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Hot box apartments are a health risk

30 Mar 2017

By Sean Car

CBD residents face growing health risks associated with heat stress due to poor Australian apartment design standards, a new study by the University of Melbourne has shown.

The Living Well – Apartments, Comfort and Resilience in Climate Change study has found that Australian apartments don’t comply with international standards when it comes to protecting inhabitants from extreme heat.

It looked at how apartments would perform in “free running mode” without mechanical cooling systems or air conditioning, such as in the event of a black out.

Researchers tested six common apartment building types ranging from high-rise and low-rise apartments to brick buildings and apartments considered as “best-practice” in the context of current Australian standards.

The study modeled how apartment designs could cope with excessively high temperatures by testing them against the heat wave conditions that hit Melbourne in January and February 2009, which included the Black Saturday bushfire disaster.

It also chose a worst-case scenario by modeling west-facing apartments that are most exposed to the sun. All six apartment samples failed the four standards they were tested against.

Two building types tested that were typical of most apartments in the CBD – being high-rise heavyweight apartments made almost entirely of concrete – measured as the worst performing.

While current overseas building standards in countries such as France and Germany enforce strict rules on mitigating heat impacts, it is not currently addressed within the Building Code of Australia.

The study’s lead researcher and construction scientist Chris Jensen said the results were a wake up call, particularly with scientists predicting longer and more frequent heat waves in the future.

“The research highlights to the public that heat stress inside apartments is a real issue and that we need to do more to control this, not only in new buildings, but also for existing buildings,” he said.

One of the study’s key recommendations calls on the national building regulator to adopt standards that protect people against heat stress by considering variables such as air temperature, humidity, air velocity, metabolic rate and clothing insulation.

The State Government’s Better Apartment Standards, released in December, includes a maximum cooling load, which is calculated using the Nationwide House Energy Rating Scheme (NatHERS) standards. However, Mr Jensen told CBD News these standards didn’t go far enough in addressing heat stress.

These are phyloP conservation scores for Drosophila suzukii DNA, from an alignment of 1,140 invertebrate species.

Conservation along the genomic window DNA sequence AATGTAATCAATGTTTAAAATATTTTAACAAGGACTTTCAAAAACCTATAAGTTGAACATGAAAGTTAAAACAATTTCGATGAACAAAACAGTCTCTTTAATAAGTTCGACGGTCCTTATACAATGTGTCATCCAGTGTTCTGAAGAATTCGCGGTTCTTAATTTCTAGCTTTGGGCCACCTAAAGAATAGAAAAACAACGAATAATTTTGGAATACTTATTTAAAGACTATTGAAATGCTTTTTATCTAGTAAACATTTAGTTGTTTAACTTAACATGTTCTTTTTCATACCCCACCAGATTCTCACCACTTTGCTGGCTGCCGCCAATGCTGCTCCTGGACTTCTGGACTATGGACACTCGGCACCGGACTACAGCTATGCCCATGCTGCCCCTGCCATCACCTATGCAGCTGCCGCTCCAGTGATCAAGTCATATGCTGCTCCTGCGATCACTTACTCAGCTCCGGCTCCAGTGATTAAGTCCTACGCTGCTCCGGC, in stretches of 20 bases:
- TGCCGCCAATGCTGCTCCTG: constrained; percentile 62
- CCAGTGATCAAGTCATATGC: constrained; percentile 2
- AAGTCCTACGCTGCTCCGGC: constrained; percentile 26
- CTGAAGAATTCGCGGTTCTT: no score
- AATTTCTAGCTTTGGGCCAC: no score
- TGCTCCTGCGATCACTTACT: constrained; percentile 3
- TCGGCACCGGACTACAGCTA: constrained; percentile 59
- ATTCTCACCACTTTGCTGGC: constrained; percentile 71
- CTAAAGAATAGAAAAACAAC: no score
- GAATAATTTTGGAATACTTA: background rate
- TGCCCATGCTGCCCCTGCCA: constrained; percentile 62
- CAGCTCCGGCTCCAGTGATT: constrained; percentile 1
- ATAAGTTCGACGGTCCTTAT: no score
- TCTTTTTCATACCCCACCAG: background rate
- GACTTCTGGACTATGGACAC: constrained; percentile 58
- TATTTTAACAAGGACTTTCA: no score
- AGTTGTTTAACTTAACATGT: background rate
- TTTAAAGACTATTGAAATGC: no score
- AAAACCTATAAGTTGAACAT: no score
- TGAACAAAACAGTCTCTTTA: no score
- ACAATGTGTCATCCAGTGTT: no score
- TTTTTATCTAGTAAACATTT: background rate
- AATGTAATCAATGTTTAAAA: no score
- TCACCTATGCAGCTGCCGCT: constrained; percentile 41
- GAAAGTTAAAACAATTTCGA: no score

“We’re calling on a range of different policy changes,” he said. “It’s addressed really well overseas but it’s not currently addressed in Australia. The apartment standards guidelines don’t address heat stress – the maximum cooling load uses computer energy modeling and doesn’t capture peak temperatures.”

Apartments currently considered best-practice encourage natural ventilation for adaptive comfort, while others recommend windows be kept closed during heat waves.

Many of the inner city’s high-rise apartments don’t have opening windows, posing particular dangers for residents in the event of power blackouts. And not all apartment buildings have back-up generators.

According to the building manager of Freshwater Place in Southbank, Mike Zverina, generators only ensured that power was maintained to lights, air supply, lifts and water. All appliances, including air conditioning, are not connected to the emergency loop.

However, while some generators, such as those installed at Freshwater Place, ensure a temperate pressurised average air of 22 degrees, Mr Zverina said not all buildings had temperate air provided by the central system.

A spokesperson for the Australian Building Codes Board said the National Construction Code did not regulate backup power supply other than for emergency safety equipment.

“The provision of a generator for backup power is a matter that is at the discretion of the building owner/developer or building manager having regard to the nature and use of the building,” the spokesperson said.

“A building does not get sold or occupied without a power source, so it is not something that needs to be regulated.”

The Living Well study recommended a number of retrofit options, which included increasing thermal mass, added insulation, light colouring of external walls, improved ventilation and window shading.

However, the study found that even with the addition of all of these retrofits, some apartments would still fail to comply with some international standards.

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